BOSTON (State House News Service) – With inflation pinching family budgets and the state sitting on historic surpluses, many Massachusetts taxpayers would qualify for one-time economic relief rebates from state government under a $500 million plan top Democrats unveiled Thursday.
Legislative leaders announced they will move to create a Taxpayer Energy and Economic Relief Fund that would pay $250 to qualifying Bay Staters who filed individual tax returns and $500 for married taxpayers who filed joint returns, a proposal the Senate’s budget chief described as a “first step” that keeps other tax relief proposals in play as the two-year session careens toward a close.
“Whether it is the rising price of gas, groceries, or summer clothes for kids, the Massachusetts Legislature has heard loud and clear that increased costs due to inflation have cut into family budgets,” House Speaker Ronald Mariano, Senate President Karen Spilka, House Ways and Means Committee Chair Aaron Michlewitz and Senate Ways and Means Committee Chair Michael Rodrigues said in a joint statement. “That is why we are proud to announce that the Massachusetts Legislature will act to establish the Taxpayer Energy and Economic Relief Fund, through which economic relief rebates for individuals and families will be issued.”
Individual taxpayers who reported earning between $38,000 and $100,000 in annual income in 2021 will be eligible. For married couples, the minimum annual income to qualify would also be $38,000 and the maximum would be $150,000.
The rebates would be issued to qualifying taxpayers by Sept. 30, lawmakers said.
In an interview with the News Service, Rodrigues said the package would cost “about $500 million,” all of which he said would come from a booming fiscal year 2022 budget surplus. He added that legislative leaders are in “active, regular discussions on providing other long-term tax relief to the citizens of the commonwealth.”
Asked which tax relief options remain on the table after months of public debate, Rodrigues replied, “Everything.”
“This is the first step,” the Westport Democrat said of the rebate plan. “This is immediate relief so that you don’t have to wait until you actually file your taxes to see relief.”
It was not immediately clear Thursday how many Massachusetts residents would qualify for the one-time payments. Those on the lowest rung of the income ladder would be ineligible because the plan as outlined requires an individual to have reported a minimum of $38,000 in annual income last year.
Rodrigues noted that the Legislature last year approved a $460 million program offering checks of $500 for lower-income Bay Staters. Through two rounds of payments, roughly 830,000 workers have received checks.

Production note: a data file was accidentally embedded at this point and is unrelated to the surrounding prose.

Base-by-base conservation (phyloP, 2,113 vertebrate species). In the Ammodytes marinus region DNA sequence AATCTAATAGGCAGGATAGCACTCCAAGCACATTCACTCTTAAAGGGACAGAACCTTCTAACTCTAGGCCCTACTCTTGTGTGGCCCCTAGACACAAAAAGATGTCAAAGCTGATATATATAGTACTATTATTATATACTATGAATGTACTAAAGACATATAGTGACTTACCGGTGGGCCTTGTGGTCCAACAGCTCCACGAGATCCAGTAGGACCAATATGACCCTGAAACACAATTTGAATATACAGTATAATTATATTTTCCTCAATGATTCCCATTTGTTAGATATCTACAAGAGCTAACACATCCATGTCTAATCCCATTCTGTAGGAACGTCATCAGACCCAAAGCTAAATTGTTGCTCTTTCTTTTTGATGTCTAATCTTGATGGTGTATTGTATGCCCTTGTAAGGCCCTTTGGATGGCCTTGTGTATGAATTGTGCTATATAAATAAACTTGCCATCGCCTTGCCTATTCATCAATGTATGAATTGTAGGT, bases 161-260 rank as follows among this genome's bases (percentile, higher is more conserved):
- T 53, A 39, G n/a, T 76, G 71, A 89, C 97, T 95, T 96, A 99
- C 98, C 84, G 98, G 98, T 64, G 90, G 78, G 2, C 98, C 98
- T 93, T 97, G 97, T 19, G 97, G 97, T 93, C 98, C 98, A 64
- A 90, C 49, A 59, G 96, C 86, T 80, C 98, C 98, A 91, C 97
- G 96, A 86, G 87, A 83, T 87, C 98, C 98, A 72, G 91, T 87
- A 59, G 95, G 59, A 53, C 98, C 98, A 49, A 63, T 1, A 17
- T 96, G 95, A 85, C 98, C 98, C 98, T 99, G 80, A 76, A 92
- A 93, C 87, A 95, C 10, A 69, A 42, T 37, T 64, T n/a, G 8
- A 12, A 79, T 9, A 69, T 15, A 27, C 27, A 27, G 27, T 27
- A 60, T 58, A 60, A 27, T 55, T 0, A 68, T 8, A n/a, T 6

“It’s all a numbers game as far as fitting this income, these income limits in what we could afford to invest back to the taxpayers immediately, which is $500 million,” Rodrigues said.
The Senate Ways and Means chair said he expects the fiscal year 2022 surplus will come in “a little over $3 billion.” The Department of Revenue still has not yet reported its monthly tax haul for June, a figure that Rodrigues said will be “not insignificant.”
Last week, the Massachusetts Taxpayers Foundation projected the Legislature will have a $3.6 billion surplus on hand once final accounting of FY22, which ended June 30, wraps up.
Legislative leaders did not lay out a specific timeline for debating a bill creating the program, and Rodrigues said only that it would take place “before July 31.”
The proposed payments come as Bay Staters grapple with soaring inflation that has driven up the price of basic household goods and several continuous months of record gas prices. Legislative leaders previously shot down pushes to lift the state’s 24-cents-per-gallon gas tax, and while they have kept other tax relief options in play, they have moved slowly and have not yet embraced a specific plan.
Gov. Charlie Baker, who would need to sign off on any legislation creating a tax rebate program, in January proposed a $700 million package that would offer tax breaks for renters, seniors, parents and low-income workers and make changes to the estate and capital gains taxes in Massachusetts.
The Revenue Committee advanced a $600 million version of that bill last week that scrapped Baker’s proposal to decrease the short-term capital gains tax rate while keeping most of the rest of the bill intact, but the bill is expecte to evolve before it emerges for a vote.
A Baker spokesperson did not immediately respond to questions Thursday about the plan legislative leaders rolled out.